The Atanga crossing was a series of rough wooden stairs fastened to either side of the mountain, for people to climb up and then down the other side. The steps were tiny, rickety, and slippery. One small trip or mistake and a person would fall straight down into the river and be swept away to certain death.
Imagine returning from Faizabad holding the goods you've just purchased, be that a 15-pound bag of rice, salt, oil, or other precious cargo that had to last your family all winter. Tired after one week of walking, you have to risk your life negotiating a deadly pass that had probably been the demise of many of your friends and relatives already.
My grandfather could not bear to see his people killed this way year upon year, and he did all he could to force the government to build a proper road and a safer way to pass. But although richer than most people in Badakhshan, he was still just a local official living in a remote village. (Although a district today, back then Koof was considered a village.) In the end, traveling to Faizabad was as much as he could do. He had neither the means nor the power to travel to Kabul, where the king and central government were based.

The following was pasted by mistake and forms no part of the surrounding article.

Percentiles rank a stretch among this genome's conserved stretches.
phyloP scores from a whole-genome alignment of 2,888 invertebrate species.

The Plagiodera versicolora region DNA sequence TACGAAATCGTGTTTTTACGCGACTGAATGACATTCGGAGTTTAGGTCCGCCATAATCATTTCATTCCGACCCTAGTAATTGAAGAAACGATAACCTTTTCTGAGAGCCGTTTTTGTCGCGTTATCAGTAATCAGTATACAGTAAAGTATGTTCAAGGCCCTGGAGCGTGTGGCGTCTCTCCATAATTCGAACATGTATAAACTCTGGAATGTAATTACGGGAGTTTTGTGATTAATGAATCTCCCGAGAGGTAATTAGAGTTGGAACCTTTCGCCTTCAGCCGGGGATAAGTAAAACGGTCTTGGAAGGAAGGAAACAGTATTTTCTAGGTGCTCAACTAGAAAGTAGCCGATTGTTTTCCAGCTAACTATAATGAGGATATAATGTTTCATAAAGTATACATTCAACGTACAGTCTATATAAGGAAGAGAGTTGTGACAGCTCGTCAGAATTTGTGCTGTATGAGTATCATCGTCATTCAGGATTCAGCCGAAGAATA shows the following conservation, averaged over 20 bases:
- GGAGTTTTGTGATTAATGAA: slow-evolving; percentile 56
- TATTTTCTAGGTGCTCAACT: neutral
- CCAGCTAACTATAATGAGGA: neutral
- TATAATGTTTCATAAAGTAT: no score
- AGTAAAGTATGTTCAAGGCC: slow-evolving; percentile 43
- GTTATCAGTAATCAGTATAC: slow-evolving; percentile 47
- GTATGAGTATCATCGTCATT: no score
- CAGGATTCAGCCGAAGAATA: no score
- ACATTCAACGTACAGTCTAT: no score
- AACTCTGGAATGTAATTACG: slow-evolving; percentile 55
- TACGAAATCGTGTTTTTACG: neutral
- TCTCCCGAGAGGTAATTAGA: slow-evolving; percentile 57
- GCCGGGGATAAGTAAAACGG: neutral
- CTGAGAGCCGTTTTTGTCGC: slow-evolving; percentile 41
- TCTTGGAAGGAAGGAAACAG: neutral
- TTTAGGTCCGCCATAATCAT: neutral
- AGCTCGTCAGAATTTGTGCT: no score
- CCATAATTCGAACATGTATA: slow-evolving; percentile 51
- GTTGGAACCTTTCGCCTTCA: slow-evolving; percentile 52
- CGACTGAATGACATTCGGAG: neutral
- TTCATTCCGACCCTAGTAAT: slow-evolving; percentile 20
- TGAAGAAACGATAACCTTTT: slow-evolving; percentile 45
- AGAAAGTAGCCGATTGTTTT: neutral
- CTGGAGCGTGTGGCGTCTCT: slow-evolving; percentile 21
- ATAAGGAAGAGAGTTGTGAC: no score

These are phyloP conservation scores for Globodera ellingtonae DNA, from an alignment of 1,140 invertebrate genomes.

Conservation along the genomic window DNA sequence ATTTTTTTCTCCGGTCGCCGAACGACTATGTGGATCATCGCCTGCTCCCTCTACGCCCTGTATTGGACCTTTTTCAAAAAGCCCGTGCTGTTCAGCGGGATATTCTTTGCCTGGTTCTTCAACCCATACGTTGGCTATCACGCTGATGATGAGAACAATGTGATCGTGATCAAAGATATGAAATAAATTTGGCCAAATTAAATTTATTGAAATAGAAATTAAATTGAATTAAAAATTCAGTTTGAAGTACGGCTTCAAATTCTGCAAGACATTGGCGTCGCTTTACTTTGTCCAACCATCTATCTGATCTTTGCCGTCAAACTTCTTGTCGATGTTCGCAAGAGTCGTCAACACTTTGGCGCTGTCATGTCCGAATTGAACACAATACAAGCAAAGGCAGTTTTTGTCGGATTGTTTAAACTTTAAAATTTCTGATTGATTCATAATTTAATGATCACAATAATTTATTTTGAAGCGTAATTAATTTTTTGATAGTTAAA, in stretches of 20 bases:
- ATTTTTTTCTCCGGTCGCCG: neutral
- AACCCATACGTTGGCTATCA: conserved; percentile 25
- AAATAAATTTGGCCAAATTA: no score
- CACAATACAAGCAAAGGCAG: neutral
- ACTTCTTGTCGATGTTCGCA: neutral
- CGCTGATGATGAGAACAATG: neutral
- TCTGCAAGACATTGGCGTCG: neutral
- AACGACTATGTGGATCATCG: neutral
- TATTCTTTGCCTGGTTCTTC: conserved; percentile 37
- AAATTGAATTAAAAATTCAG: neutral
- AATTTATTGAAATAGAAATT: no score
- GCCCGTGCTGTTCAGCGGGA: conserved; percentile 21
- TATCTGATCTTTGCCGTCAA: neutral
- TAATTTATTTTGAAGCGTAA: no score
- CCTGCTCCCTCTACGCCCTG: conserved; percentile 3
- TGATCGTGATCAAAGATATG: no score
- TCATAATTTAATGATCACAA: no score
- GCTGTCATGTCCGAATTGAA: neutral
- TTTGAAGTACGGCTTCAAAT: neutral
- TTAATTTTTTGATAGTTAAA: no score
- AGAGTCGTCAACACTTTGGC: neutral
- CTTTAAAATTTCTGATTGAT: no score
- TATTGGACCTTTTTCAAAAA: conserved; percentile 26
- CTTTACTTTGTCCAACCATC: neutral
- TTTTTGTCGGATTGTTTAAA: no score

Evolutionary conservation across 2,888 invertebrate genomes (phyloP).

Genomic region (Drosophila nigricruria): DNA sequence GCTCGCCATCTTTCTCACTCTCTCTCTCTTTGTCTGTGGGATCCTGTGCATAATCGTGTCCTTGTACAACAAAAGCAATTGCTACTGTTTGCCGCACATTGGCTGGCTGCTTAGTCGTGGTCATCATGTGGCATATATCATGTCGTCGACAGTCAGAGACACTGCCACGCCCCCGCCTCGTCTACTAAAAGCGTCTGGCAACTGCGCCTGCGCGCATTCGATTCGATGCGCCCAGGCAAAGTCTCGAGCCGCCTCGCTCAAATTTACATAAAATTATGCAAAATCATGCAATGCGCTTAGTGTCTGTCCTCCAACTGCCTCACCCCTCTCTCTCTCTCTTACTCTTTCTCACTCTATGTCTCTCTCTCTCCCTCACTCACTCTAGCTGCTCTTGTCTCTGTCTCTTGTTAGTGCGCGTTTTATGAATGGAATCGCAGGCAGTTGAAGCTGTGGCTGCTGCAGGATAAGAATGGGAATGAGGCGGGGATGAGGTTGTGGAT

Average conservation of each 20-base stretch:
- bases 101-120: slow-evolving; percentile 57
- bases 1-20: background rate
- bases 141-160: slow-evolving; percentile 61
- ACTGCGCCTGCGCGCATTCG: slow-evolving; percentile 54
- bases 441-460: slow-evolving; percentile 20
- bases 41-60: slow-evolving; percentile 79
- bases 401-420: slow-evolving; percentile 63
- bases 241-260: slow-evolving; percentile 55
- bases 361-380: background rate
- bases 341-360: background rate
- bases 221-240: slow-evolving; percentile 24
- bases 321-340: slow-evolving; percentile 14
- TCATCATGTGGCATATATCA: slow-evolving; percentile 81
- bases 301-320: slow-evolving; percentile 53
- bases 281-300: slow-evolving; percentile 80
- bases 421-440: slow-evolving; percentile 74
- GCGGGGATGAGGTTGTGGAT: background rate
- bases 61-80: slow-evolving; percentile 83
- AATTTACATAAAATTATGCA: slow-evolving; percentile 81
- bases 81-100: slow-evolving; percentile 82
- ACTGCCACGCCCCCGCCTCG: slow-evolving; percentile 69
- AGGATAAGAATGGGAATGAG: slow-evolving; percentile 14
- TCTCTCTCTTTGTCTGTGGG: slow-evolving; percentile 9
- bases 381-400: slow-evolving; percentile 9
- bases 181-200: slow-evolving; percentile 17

Knowing change would not come in his lifetime, my grandfather decided his youngest son would take over his campaigning role. My father was just a little boy when my grandfather began grooming him for a future in politics. Years later, after months of solid lobbying, one of my father's biggest successes in parliament would be the realization of my grandfather's dream to get a road built over the Atanga Pass.